Assuming the money to fund it is there is a pretty big leap. Newspapers are going out of business at a record pace. People, especially photographers are losing jobs at an alarming pace. And at least one large publication I am aware of recently made the decision that it would no longer fund it's photographers with more than 1 camera. Sports shooters or otherwise. Imagine trying to cover a football or basketball game adequately with a single camera. Times are tight.
>Above you argued repeatedly that you believe denser sensors >are noisier. I have argued repeatedly that that is not case, >not on a theoretical basis nor based on Bill's empirical tests >and DXO's empirical tests of the D4/D800.
Based on what I see, I am still ambivalent about it. Clearly the D4/D800 example is compelling. But then so is the D3s/D3x. So I don't know. Maybe you are right. You probably are, and I just don't understand why.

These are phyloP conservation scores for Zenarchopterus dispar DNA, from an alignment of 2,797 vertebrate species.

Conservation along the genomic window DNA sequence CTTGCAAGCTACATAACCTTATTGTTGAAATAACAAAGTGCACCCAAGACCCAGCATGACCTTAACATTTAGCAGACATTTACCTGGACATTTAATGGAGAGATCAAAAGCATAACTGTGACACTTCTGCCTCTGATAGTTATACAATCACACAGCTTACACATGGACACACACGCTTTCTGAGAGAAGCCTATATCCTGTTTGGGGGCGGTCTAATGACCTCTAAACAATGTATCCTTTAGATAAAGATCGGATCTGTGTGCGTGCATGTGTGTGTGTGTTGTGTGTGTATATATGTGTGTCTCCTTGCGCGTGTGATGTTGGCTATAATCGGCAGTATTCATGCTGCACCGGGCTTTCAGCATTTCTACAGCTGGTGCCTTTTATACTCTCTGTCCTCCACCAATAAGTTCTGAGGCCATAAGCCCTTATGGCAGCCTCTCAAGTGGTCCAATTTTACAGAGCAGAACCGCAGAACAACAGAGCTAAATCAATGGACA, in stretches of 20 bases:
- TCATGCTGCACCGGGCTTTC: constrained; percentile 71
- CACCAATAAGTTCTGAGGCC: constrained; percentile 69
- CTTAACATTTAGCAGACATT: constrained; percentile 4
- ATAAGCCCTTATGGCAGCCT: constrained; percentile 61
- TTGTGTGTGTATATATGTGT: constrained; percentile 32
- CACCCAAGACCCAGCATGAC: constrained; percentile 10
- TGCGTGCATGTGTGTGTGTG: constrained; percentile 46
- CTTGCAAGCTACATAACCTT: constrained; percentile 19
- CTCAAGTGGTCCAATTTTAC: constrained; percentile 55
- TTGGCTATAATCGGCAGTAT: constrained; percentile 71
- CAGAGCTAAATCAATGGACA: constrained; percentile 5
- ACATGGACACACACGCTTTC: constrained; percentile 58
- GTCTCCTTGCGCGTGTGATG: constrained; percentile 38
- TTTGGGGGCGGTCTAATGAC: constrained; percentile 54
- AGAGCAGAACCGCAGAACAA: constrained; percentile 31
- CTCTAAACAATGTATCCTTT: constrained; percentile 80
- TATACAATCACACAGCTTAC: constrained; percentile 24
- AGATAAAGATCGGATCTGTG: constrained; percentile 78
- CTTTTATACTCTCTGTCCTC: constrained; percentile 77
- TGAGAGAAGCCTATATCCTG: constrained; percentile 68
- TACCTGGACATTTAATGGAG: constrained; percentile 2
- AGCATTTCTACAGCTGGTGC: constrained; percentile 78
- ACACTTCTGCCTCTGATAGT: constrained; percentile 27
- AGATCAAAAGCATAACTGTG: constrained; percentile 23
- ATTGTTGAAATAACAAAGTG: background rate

>However, just for a moment and for arguments sake, let's >assume you are right and every authority on the subject is >flat out wrong. > >Where does that leave you when you take your future brand new >24mpx DX sensor and 300/2.8 onto that dimly lit soccer field? >Isn't that new 24 mpx DX sensor going to perform far worse >than even I suggest???
Quite possibly. Particularly if we take into account the DXO numbers of the D3200 as the possible sensor twin to the D400. And if that comes to be, then it will certainly save me a several thousand dollars in not having to upgrade cameras.
>Your logic escapes me
I think the logic is ok. But the underlying understanding and data may be faulty.